I came up to WA from Long Beach, California in 1999. I fell in love with the NW as a kid as mentioned above and moved my family up here as soon as I could, and my now grown kids seem to be considering the NW their home as well. We camp together as much as they can join me. I camp alone plenty too. I realize that some people might not really like that idea or understand it but I really got to know myself alone out there, and am so comfortable with everything in the wild that being out by myself is so far from boring – and so close to a meditative and mind clearing experience that some might say I am a little addicted to it.
We can go into safety too! I often carry Bear spray or a 45-caliber pistol in areas that Bears are around (it helps me sleep better). I have NEVER had a problem. I have seen and been seen by dozens of Bears. Again, I frequent places where there are not many people and they all seem to be inclined to walk or run away when they notice me. Not too curious, not too interested and certainly not predatory in my experience.
Your average “Pacific Crest Trail” hiker won’t carry anything at all. I agree with that and would as well as the PCT is now VERY busy with hikers and no one is rewarding Bears with food. Some parks like Yosemite, Redwood, Sequoya, Denali etc… still deal with Bears that have learned to exploit campers that leave food out or worse, FEED the bears. I think it is obvious that this is a problem that is almost gone.
Hanging food, deodorant, toothpaste, wet wipes or anything with a scent is the way to go for peace of mind and good wild animal training. Do not bring anything near you or in your tent that has a smell at all as a rule. To be honest I violate this rule all the time though. I bring this little blue cooler that I stole from my ex-mother-in-law Kathy (thanks Kathy) into my tent on the regular. One time on the banks of Buck Creek (Off FR26 Suiattle River Road) I brought my cooler into my tent for the night (which made zero sense as my car was only about a 2 minute walk up a hill) and the corner of it was touching the mesh of the inside of the tent. A Keens Mouse (aka Deer Mouse) that had already run across my arm and then beard while I was sitting at the fire, decided that the plastic corner was a delicious appetizer for whatever was inside and chewed 2 holes in the mesh of my tent. I doubt this mouse really smelled anything but they will also get under the hood of your car and make a nest if they get a chance too. I had one pulled out of my air intake once in a ’98 4Runner. So, they seem to be the biggest problem as far as wild animals go. I say that to try to put everyone at ease when going out camping with me. It should be an experience that is, no matter how strenuous, a relaxing and peaceful time.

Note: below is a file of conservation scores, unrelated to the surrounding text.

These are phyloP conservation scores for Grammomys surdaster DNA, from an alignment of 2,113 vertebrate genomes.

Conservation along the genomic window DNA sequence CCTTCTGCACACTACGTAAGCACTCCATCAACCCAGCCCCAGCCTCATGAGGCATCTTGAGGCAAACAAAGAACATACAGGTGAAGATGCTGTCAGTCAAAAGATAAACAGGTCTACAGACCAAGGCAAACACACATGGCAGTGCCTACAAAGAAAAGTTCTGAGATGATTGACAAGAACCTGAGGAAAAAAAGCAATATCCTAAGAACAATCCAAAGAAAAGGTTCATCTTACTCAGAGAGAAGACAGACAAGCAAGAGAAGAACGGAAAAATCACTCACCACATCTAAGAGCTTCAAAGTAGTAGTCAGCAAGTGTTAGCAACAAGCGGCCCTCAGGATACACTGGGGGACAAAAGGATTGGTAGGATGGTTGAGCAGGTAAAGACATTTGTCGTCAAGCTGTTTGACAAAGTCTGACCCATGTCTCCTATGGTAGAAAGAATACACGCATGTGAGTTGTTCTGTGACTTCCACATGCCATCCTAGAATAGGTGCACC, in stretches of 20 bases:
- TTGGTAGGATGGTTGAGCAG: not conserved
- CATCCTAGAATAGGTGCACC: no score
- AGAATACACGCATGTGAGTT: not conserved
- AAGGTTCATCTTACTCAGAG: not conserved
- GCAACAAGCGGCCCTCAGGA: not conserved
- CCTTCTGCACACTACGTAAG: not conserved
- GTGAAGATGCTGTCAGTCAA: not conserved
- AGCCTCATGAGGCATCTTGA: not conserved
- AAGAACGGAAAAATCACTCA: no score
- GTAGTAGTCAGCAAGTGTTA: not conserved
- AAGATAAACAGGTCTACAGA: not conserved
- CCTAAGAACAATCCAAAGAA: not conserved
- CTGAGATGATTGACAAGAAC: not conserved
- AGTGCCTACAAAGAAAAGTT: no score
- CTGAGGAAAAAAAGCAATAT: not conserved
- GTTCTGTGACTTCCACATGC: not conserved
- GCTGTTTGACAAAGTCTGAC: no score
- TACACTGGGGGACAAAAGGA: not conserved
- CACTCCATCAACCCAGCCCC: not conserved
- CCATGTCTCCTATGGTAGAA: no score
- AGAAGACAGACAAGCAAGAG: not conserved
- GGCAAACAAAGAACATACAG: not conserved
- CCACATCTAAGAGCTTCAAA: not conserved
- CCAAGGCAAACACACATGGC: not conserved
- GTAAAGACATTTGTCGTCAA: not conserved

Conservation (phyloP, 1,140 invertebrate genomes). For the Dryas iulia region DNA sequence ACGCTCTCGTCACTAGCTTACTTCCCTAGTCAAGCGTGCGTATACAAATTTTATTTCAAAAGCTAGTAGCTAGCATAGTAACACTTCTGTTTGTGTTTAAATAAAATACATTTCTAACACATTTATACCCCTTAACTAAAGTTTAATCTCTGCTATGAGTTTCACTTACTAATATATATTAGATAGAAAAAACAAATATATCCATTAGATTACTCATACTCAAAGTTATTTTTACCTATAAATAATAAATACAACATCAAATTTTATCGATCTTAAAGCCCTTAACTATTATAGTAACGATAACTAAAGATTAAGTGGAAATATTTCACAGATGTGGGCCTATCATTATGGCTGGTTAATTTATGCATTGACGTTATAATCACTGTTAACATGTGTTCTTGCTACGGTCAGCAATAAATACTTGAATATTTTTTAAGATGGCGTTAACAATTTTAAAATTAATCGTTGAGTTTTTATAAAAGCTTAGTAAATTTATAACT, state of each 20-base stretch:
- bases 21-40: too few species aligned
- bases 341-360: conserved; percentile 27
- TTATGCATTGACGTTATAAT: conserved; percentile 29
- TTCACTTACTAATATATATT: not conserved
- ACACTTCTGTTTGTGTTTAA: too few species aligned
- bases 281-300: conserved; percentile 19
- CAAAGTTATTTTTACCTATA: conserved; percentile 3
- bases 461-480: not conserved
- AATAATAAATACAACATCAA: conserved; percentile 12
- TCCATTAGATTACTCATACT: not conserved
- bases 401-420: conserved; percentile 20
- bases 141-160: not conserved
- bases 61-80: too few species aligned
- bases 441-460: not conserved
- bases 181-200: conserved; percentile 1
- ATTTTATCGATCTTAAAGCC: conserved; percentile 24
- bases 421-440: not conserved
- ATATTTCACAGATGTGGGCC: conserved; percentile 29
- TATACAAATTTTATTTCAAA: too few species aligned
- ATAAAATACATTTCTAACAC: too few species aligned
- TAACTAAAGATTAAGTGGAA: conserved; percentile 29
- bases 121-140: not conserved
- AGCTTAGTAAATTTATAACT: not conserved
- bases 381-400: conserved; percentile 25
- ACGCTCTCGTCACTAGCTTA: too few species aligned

I look forward to diving into all these styles of camping and more! Let’s talk stoves, grills, shelters, toilets, GPS and communication devices, charging, food, water filters, lights, fire starters and starting, clothing, sleeping bags, backpacks, chairs, pads, mushrooms, games, pillows, booze, beer, wine, other substances, boats, trailers, bikes, RV’s, first aid kits etc… how to get away from the crowds, tweakers and thieves, developing all weather plans, how to avoid needing to use your first aid kit, bugs… Man…….. I could go on and on….